Words: Alexis Ong; Images: Alamy, Imagine China
Dig into these traditional delicacies for a sweet cultural education
Dan hong gao in Chengdu
A thin, crisp pancake with fillings that range from minced meat to peanut butter, this popular street snack is readily available around Chengdu. Try one or more in the Gongrencun neighbourhood or along Cao Jia alley.
Bingtanghulu in Beijing
Glistening with caramelised sugar, candied berries on a stick (sometimes stuffed with red bean paste) are an ever-present part of the Beijing snack scene. Explore your options along Wangfujing Snack Street or at supermarkets, temple fairs and street vendors.
Coconut boats in Haikou
Made by packing glutinous rice and dried coconut meat into a coconut and then boiling it for several hours, coconut boats have a fragrant aroma and are a popular dessert on the island province of Hainan. Stalls on Qilou Snack Street serve up variations of this dish.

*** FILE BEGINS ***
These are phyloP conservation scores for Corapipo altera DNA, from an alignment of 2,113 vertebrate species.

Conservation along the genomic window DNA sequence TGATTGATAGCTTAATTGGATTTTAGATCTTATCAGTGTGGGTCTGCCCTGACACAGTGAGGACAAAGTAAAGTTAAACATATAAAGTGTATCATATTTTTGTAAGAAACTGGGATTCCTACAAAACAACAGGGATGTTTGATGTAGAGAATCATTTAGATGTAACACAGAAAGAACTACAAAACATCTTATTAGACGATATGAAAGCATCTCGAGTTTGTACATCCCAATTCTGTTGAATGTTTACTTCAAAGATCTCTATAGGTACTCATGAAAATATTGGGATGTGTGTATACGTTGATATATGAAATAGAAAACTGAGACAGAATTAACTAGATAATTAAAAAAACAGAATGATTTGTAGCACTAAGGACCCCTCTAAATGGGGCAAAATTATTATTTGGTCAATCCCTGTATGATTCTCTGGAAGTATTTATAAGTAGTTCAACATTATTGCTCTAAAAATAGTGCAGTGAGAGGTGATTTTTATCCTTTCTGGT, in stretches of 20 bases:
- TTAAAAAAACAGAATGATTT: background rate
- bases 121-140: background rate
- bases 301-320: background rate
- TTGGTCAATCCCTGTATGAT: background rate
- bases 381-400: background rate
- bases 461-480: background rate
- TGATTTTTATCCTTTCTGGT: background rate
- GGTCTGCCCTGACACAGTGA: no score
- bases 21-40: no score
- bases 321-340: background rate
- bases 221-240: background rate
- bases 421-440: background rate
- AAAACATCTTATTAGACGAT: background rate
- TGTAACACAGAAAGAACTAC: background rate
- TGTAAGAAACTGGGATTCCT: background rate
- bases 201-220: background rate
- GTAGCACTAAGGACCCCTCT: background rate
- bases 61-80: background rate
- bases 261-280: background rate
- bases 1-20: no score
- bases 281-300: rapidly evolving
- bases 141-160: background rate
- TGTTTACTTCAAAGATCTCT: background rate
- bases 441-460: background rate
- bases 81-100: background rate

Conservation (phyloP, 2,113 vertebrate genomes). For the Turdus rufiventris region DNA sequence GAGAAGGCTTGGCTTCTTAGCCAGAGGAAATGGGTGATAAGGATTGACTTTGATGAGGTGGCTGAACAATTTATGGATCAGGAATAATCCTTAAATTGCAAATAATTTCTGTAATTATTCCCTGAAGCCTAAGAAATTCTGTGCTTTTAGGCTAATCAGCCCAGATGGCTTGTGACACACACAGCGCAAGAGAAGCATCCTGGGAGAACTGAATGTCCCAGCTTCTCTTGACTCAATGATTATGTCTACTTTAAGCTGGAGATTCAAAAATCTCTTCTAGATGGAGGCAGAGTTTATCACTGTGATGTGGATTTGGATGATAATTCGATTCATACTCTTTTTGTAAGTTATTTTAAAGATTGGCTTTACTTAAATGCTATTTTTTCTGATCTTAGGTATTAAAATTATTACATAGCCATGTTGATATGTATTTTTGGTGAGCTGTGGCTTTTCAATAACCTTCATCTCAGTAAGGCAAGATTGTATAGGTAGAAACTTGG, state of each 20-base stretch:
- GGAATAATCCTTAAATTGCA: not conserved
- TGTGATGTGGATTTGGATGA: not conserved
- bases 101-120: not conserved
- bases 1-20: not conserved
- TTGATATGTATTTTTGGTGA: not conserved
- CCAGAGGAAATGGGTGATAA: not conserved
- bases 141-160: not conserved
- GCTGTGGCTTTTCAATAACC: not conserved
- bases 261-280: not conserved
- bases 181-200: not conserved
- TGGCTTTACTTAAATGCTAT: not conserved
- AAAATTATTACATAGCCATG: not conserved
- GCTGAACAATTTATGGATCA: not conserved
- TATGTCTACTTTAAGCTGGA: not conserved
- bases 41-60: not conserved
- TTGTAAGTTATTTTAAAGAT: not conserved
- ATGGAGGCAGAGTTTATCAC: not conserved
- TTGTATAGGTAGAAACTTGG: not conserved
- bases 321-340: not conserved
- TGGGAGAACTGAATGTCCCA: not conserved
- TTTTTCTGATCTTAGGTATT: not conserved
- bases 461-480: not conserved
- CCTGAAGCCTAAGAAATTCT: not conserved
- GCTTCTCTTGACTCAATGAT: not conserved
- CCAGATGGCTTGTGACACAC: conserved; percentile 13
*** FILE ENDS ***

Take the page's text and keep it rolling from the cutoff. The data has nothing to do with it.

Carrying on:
Donkey rolls in Tianjin
Legend has it that this glutinous rice flour roll filled with sweet red-bean paste was created when the Empress Dowager Cixi was bored of eating palace food and demanded something new. Try it at Nanshi Food Street which serves Chinese cuisine from all over the country.
Lotus pastries in Hangzhou
Created by rolling different coloured doughs together into a ball around a centre of sweet lotus-seed or red-bean paste, these beautiful desserts get their shape when fried, causing their “petals” to open. 1921 Lakeview Restaurant on Hangzhou’s famous West Lake serves them with dry ice for dramatic effect.